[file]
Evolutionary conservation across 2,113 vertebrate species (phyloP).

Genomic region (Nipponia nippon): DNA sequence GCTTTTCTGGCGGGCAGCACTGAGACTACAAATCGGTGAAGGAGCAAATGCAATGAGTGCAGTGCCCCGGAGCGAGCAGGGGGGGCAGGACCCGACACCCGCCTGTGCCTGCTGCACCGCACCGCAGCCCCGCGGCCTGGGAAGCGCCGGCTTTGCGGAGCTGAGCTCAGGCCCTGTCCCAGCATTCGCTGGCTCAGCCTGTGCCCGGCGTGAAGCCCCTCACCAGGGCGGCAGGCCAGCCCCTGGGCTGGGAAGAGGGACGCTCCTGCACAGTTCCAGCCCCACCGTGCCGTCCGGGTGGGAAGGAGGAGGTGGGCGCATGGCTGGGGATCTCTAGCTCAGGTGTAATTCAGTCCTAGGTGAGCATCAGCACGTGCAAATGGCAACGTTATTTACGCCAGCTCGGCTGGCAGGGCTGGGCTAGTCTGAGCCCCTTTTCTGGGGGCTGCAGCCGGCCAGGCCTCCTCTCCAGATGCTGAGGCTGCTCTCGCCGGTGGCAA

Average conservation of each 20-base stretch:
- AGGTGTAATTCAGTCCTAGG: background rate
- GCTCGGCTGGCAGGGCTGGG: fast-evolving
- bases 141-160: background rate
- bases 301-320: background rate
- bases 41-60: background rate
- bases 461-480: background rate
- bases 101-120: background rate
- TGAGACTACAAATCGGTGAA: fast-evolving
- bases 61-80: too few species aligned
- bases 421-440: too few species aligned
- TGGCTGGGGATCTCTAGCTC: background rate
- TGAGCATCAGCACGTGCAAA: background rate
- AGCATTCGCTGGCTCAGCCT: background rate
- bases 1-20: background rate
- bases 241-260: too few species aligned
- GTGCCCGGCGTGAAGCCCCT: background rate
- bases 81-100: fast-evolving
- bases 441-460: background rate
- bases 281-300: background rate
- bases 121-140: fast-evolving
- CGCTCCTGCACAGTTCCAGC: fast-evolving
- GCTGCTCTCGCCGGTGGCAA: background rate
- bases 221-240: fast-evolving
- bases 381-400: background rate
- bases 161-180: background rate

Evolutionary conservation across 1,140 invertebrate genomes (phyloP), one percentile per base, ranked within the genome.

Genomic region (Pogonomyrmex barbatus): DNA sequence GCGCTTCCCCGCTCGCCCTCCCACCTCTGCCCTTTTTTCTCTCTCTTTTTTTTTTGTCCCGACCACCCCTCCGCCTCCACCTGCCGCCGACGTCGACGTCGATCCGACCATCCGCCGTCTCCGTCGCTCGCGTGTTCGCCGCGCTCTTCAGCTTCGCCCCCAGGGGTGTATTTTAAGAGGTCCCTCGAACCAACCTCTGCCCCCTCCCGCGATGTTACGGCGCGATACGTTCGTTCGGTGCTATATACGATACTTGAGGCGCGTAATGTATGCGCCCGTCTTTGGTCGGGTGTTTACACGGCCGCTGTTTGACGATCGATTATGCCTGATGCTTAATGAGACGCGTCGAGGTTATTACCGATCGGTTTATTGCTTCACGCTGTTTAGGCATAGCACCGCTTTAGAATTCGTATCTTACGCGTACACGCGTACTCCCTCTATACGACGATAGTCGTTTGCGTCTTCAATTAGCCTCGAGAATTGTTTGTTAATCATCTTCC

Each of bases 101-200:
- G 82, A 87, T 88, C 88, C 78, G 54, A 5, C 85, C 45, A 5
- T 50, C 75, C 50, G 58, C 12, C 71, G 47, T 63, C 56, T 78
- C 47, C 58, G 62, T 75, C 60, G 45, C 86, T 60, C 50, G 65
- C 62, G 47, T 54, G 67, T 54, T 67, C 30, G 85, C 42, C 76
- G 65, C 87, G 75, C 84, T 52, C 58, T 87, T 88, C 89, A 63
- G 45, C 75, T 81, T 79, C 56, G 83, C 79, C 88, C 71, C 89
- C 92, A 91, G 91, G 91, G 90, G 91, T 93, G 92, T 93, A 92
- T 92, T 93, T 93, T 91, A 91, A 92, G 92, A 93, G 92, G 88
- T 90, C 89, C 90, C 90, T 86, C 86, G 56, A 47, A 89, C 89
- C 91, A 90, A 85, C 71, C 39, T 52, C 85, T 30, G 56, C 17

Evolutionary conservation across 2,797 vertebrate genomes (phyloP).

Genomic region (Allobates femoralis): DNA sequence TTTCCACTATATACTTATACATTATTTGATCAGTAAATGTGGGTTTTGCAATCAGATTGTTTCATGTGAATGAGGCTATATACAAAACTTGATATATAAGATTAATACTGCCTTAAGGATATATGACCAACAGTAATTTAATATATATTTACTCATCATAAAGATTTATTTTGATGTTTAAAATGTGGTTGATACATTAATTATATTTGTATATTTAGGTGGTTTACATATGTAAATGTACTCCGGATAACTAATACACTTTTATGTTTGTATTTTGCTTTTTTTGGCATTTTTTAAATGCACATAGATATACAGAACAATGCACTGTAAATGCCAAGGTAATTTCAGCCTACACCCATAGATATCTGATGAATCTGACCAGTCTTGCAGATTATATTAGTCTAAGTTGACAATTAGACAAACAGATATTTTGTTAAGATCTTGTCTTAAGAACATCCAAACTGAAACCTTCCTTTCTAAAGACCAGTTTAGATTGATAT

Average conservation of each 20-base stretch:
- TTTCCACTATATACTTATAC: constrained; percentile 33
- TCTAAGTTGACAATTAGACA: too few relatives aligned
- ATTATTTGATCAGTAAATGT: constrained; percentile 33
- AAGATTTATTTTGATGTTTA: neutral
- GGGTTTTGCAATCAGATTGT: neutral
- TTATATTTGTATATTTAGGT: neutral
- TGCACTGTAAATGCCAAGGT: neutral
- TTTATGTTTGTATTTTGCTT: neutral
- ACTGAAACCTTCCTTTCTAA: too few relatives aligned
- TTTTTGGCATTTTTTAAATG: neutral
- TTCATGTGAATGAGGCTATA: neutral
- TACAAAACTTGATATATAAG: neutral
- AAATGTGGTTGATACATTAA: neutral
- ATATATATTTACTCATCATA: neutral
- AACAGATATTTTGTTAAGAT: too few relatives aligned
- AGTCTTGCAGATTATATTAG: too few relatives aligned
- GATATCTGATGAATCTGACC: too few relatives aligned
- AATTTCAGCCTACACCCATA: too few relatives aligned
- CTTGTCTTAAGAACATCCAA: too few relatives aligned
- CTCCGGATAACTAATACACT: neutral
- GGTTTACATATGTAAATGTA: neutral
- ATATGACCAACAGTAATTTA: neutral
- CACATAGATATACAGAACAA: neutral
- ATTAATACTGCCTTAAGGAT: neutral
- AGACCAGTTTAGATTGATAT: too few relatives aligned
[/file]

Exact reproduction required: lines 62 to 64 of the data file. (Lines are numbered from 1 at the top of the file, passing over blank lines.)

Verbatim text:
- AATTTCAGCCTACACCCATA: too few relatives aligned
- CTTGTCTTAAGAACATCCAA: too few relatives aligned
- CTCCGGATAACTAATACACT: neutral